When Meggan Schilkie was a young girl growing up in Bethlehem, PA, her grandfather was an inspiration. For years, he had toiled in a Bethlehem Steel mill plant. When the place closed down, he had a family of three daughters and no job. But he reinvented himself, finding a job with a non-profit agency that helps the disabled find employment.
Schilkie has gone through her own reinvention as well. She had initially pursued a career in the theater, graduating from Fordham University in 2002 with a degree in the subject and a focus on directing. Broadway didn’t pan out, so like her grandfather before her, she has ended up doing similar work–on a larger scale– helping people in need.
As deputy director of New York City’s Department of the Bureau of Mental Health, Schilkie oversees the bureau’s finance and data entry operations, as well as five offices with a staff of some 30 people. And now she’s enrolled in Columbia University’s new Saturday Executive MBA program.
She decided to go for her MBA because, as she saw it, the New York City government did not have enough people with hard business skills. However, she didn’t want to leave her job with the Department of Mental Health to pursue an MBA full time, so she chose the Saturday option.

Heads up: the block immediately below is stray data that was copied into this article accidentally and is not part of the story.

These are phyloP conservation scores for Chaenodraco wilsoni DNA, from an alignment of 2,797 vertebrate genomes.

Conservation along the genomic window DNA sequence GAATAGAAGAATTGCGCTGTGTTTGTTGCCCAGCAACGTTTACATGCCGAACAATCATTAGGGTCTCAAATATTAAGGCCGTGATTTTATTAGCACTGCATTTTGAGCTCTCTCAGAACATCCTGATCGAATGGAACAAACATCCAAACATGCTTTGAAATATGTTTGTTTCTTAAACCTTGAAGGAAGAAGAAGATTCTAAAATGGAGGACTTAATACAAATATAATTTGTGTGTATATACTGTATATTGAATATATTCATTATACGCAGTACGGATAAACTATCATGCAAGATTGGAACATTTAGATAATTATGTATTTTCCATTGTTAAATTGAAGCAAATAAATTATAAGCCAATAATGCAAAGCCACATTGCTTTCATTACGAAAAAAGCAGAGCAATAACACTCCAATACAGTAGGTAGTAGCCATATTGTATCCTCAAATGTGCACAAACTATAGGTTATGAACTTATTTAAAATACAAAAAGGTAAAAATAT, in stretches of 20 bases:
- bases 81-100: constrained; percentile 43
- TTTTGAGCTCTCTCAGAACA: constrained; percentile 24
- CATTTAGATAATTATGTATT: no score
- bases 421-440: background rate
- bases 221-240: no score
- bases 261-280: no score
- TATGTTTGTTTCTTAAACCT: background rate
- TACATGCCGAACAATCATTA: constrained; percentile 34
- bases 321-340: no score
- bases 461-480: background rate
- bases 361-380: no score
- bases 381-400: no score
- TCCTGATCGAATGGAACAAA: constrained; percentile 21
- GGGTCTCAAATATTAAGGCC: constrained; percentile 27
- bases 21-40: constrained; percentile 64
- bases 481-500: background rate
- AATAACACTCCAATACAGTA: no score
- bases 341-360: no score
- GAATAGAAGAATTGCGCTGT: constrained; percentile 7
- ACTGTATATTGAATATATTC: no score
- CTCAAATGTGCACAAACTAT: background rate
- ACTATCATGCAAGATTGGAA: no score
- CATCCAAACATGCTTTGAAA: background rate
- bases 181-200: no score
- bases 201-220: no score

I came to New York to study theatre. Actually, the training I got as a director at Fordham was some of the best leadership and management training I’ve ever gotten. Being a director is very, very similar to being a manager in an office. It was a very hands-on education. I would be the director and get a budget and would manage every aspect of the show, from casting to promotion. I find that the training I got there is applicable to what I do today.
I directed a litany of shows at Fordham, but am probably most proud of my two productions of The Vagina Monologues. Fordham is a Catholic Jesuit University, so we met with some resistance. However, we raised money through ticket prices to donate to rape crisis centers in New York City. It was also done with a combination of actors and non-actors, so it was an amazing opportunity to work with strong, powerful women and to tell brilliant stories of other women that had an element of political advocacy and feminist philosophy. It was daring, sexually charged and inspiring.
Eventually, I discovered the world of non-profit and government, the field I currently work in. I realized I needed a job, and so my speech coach recommended I intern for the Coalition for Behavioral Health Agencies. I started doing data entry, filing, working on the website, taking minutes at meetings and I was so inspired by their work. Having personal experience with friends and family who had struggled with mental illness, I was galvanized by their cause.
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